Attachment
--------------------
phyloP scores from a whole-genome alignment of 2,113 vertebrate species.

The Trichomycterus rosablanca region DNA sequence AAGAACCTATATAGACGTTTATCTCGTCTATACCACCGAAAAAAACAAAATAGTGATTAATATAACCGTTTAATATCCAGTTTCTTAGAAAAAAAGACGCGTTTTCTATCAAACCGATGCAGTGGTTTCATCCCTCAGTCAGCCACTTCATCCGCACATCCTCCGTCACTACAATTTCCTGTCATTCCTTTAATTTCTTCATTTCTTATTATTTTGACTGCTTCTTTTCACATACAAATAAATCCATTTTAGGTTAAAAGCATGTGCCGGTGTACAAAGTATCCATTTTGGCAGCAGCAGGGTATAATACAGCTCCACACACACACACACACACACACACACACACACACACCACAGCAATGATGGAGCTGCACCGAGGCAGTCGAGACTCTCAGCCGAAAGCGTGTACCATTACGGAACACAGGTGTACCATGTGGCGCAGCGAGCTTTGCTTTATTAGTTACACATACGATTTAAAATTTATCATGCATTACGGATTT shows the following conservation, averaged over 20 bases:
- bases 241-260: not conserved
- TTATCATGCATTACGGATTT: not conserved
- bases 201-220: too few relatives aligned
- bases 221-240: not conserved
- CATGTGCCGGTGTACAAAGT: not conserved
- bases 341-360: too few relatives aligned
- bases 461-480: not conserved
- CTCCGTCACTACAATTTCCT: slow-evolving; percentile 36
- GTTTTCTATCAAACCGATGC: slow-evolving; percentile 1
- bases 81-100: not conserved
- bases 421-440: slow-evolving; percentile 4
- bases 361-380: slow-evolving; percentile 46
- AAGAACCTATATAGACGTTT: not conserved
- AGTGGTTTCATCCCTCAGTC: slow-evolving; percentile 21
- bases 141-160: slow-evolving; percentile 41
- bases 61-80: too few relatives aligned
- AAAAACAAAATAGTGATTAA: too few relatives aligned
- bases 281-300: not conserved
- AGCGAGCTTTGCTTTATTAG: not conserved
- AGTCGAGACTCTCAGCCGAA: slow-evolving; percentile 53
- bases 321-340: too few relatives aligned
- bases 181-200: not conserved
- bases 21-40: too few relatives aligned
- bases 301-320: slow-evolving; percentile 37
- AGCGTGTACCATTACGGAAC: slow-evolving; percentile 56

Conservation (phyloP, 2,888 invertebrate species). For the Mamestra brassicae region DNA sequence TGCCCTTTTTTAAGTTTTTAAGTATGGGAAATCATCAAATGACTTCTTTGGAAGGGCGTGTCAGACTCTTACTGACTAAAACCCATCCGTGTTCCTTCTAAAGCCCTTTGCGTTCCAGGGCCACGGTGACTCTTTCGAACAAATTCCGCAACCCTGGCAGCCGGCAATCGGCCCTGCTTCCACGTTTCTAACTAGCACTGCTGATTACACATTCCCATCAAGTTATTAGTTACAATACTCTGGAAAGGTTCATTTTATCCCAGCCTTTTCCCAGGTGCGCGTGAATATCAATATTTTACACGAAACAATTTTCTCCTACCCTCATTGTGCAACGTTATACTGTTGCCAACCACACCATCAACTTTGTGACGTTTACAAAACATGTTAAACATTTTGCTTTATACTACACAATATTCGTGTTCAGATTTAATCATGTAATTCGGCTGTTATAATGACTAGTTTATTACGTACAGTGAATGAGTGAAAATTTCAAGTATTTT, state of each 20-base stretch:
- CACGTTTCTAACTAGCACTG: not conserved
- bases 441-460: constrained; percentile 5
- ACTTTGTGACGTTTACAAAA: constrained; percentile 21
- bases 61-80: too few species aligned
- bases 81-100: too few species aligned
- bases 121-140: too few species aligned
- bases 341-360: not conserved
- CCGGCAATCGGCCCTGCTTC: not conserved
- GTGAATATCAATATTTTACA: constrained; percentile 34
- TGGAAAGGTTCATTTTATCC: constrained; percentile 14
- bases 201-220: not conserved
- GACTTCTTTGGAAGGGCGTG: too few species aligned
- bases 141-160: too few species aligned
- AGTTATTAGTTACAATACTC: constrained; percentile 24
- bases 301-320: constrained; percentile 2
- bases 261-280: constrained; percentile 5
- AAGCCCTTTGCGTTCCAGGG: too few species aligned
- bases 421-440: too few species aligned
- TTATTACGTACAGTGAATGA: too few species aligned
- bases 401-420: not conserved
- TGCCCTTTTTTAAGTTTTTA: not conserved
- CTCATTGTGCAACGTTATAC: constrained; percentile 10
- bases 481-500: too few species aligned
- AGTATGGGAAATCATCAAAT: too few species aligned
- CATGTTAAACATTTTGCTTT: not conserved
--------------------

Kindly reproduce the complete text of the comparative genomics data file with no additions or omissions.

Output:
phyloP scores from a whole-genome alignment of 2,113 vertebrate species.

The Trichomycterus rosablanca region DNA sequence AAGAACCTATATAGACGTTTATCTCGTCTATACCACCGAAAAAAACAAAATAGTGATTAATATAACCGTTTAATATCCAGTTTCTTAGAAAAAAAGACGCGTTTTCTATCAAACCGATGCAGTGGTTTCATCCCTCAGTCAGCCACTTCATCCGCACATCCTCCGTCACTACAATTTCCTGTCATTCCTTTAATTTCTTCATTTCTTATTATTTTGACTGCTTCTTTTCACATACAAATAAATCCATTTTAGGTTAAAAGCATGTGCCGGTGTACAAAGTATCCATTTTGGCAGCAGCAGGGTATAATACAGCTCCACACACACACACACACACACACACACACACACACACCACAGCAATGATGGAGCTGCACCGAGGCAGTCGAGACTCTCAGCCGAAAGCGTGTACCATTACGGAACACAGGTGTACCATGTGGCGCAGCGAGCTTTGCTTTATTAGTTACACATACGATTTAAAATTTATCATGCATTACGGATTT shows the following conservation, averaged over 20 bases:
- bases 241-260: not conserved
- TTATCATGCATTACGGATTT: not conserved
- bases 201-220: too few relatives aligned
- bases 221-240: not conserved
- CATGTGCCGGTGTACAAAGT: not conserved
- bases 341-360: too few relatives aligned
- bases 461-480: not conserved
- CTCCGTCACTACAATTTCCT: slow-evolving; percentile 36
- GTTTTCTATCAAACCGATGC: slow-evolving; percentile 1
- bases 81-100: not conserved
- bases 421-440: slow-evolving; percentile 4
- bases 361-380: slow-evolving; percentile 46
- AAGAACCTATATAGACGTTT: not conserved
- AGTGGTTTCATCCCTCAGTC: slow-evolving; percentile 21
- bases 141-160: slow-evolving; percentile 41
- bases 61-80: too few relatives aligned
- AAAAACAAAATAGTGATTAA: too few relatives aligned
- bases 281-300: not conserved
- AGCGAGCTTTGCTTTATTAG: not conserved
- AGTCGAGACTCTCAGCCGAA: slow-evolving; percentile 53
- bases 321-340: too few relatives aligned
- bases 181-200: not conserved
- bases 21-40: too few relatives aligned
- bases 301-320: slow-evolving; percentile 37
- AGCGTGTACCATTACGGAAC: slow-evolving; percentile 56

Conservation (phyloP, 2,888 invertebrate species). For the Mamestra brassicae region DNA sequence TGCCCTTTTTTAAGTTTTTAAGTATGGGAAATCATCAAATGACTTCTTTGGAAGGGCGTGTCAGACTCTTACTGACTAAAACCCATCCGTGTTCCTTCTAAAGCCCTTTGCGTTCCAGGGCCACGGTGACTCTTTCGAACAAATTCCGCAACCCTGGCAGCCGGCAATCGGCCCTGCTTCCACGTTTCTAACTAGCACTGCTGATTACACATTCCCATCAAGTTATTAGTTACAATACTCTGGAAAGGTTCATTTTATCCCAGCCTTTTCCCAGGTGCGCGTGAATATCAATATTTTACACGAAACAATTTTCTCCTACCCTCATTGTGCAACGTTATACTGTTGCCAACCACACCATCAACTTTGTGACGTTTACAAAACATGTTAAACATTTTGCTTTATACTACACAATATTCGTGTTCAGATTTAATCATGTAATTCGGCTGTTATAATGACTAGTTTATTACGTACAGTGAATGAGTGAAAATTTCAAGTATTTT, state of each 20-base stretch:
- CACGTTTCTAACTAGCACTG: not conserved
- bases 441-460: constrained; percentile 5
- ACTTTGTGACGTTTACAAAA: constrained; percentile 21
- bases 61-80: too few species aligned
- bases 81-100: too few species aligned
- bases 121-140: too few species aligned
- bases 341-360: not conserved
- CCGGCAATCGGCCCTGCTTC: not conserved
- GTGAATATCAATATTTTACA: constrained; percentile 34
- TGGAAAGGTTCATTTTATCC: constrained; percentile 14
- bases 201-220: not conserved
- GACTTCTTTGGAAGGGCGTG: too few species aligned
- bases 141-160: too few species aligned
- AGTTATTAGTTACAATACTC: constrained; percentile 24
- bases 301-320: constrained; percentile 2
- bases 261-280: constrained; percentile 5
- AAGCCCTTTGCGTTCCAGGG: too few species aligned
- bases 421-440: too few species aligned
- TTATTACGTACAGTGAATGA: too few species aligned
- bases 401-420: not conserved
- TGCCCTTTTTTAAGTTTTTA: not conserved
- CTCATTGTGCAACGTTATAC: constrained; percentile 10
- bases 481-500: too few species aligned
- AGTATGGGAAATCATCAAAT: too few species aligned
- CATGTTAAACATTTTGCTTT: not conserved